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In his Unit 3 Exam Review, Strang gives the theorem that a matrix $A$ has orthogonal eigenvectors if and only if $AA^T=A^TA$, and then lists symmetric, antisymmetric and orthogonal matrices as meeting this condition.

However, I know that in the symmetric case it's the eigenspaces that are guaranteed to be orthogonal, not the eigenvectors.

Is it correct to assume that he meant to say eigenspaces and not eigenvectors?


In his lecture on Symmetric Matrices and Positive Definateness Strang says:

So -- I have a -- you should say "why?" and I'll at least answer why for case one, maybe case two, the checking the Eigen -- that the eigenvectors are perpendicular, I'll leave to, the -- to the book. But let's just realize what -- well, first I have to say, it -- it could happen, like for the identity matrix -- there's a symmetric matrix. Its eigenvalues are certainly all real, they're all one for the identity matrix. What about the eigenvectors? Well, for the identity, every vector is an eigenvector. So how can I say they're perpendicular? What I really mean is the -- they -- this word are should really be written can be chosen perpendicular. That is, if we have -- it's the usual case. If the eigenvalues are all different, then each eigenvalue has one line of eigenvectors and those lines are perpendicular here. But if an eigenvalue's repeated, then there's a whole plane of eigenvectors and all I'm saying is that in that plain, we can choose perpendicular ones. So that's why it's a can be chosen part, is -- this is in the case of a repeated eigenvalue where there's some real, substantial freedom. But the typical case is different eigenvalues, all real, one dimensional eigenvector space, Eigen spaces, and all perpendicular.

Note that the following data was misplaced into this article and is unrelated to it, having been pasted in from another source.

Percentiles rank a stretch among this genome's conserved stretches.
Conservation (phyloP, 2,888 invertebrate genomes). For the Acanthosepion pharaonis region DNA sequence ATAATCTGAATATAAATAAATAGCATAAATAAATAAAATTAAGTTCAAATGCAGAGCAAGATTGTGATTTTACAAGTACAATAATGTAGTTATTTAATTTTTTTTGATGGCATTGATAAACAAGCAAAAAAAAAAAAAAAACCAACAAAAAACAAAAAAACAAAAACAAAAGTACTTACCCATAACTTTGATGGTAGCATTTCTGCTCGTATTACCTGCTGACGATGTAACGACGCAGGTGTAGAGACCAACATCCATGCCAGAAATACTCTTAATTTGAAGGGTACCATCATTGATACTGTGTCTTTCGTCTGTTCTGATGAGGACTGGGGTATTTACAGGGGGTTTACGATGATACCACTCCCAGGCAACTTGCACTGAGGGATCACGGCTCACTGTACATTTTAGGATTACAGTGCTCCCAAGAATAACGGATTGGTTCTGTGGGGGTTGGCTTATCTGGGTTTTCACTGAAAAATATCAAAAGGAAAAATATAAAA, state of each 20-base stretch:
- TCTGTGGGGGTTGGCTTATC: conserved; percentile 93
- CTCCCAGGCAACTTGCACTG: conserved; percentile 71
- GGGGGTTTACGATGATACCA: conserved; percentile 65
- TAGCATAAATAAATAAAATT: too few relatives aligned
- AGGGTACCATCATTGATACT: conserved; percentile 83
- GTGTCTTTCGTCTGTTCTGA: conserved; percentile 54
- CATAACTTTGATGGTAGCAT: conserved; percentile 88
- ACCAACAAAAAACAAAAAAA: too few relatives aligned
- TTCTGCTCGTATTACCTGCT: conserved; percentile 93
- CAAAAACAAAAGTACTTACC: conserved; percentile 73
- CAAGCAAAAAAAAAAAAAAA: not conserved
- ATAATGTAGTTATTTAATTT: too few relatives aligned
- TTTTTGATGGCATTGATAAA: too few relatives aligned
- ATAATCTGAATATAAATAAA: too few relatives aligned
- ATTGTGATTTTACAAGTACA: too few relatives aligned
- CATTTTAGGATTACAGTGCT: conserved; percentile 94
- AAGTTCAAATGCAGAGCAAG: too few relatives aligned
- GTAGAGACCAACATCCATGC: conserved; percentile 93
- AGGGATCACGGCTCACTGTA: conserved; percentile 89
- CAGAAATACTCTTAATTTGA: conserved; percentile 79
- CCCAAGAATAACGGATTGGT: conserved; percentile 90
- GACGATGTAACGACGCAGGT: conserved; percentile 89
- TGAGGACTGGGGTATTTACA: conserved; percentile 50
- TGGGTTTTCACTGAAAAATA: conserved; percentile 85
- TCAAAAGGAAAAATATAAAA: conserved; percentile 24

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I'm assuming Strang is allowing complex eigenvectors. The statement "$A$ has orthogonal eigenvectors" is a bit imprecise; a better statement would be "You can choose a basis of pairwise orthogonal eigenvectors". If you take his statement literally then it is correct but trivial, since a large enough normal matrix ($AA^*=A^* A$) will have some pair of orthogonal eigenvectors.

The eigenspaces for distinct eigenvalues are orthogonal, but that's different from saying there exists an orthonormal basis consisting of eigenvectors. The eigenspaces might not sum to the whole space.

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So it's safe to assume that he meant "all the eigenspaces are othogonal", not "all the eigenvectors are orthogonal"? –  Robert S. Barnes Nov 2 '12 at 8:17
@RobertS.Barnes: The theorem you want to remember is "$A$ is normal matrix $\Leftrightarrow$ there is an orthonormal basis consisting of eigenvectors". This is equivalent to saying "All eigenspaces are orthogonal and the eigenspaces sum to the whole space". –  wj32 Nov 2 '12 at 8:22
OK, I guess I'll have to look up what a normal matrix is... –  Robert S. Barnes Nov 2 '12 at 8:27
@RobertS.Barnes: Normal matrix means $AA^*=A^* A$. For real matrices, normal just means $AA^T=A^T A$. –  wj32 Nov 2 '12 at 8:28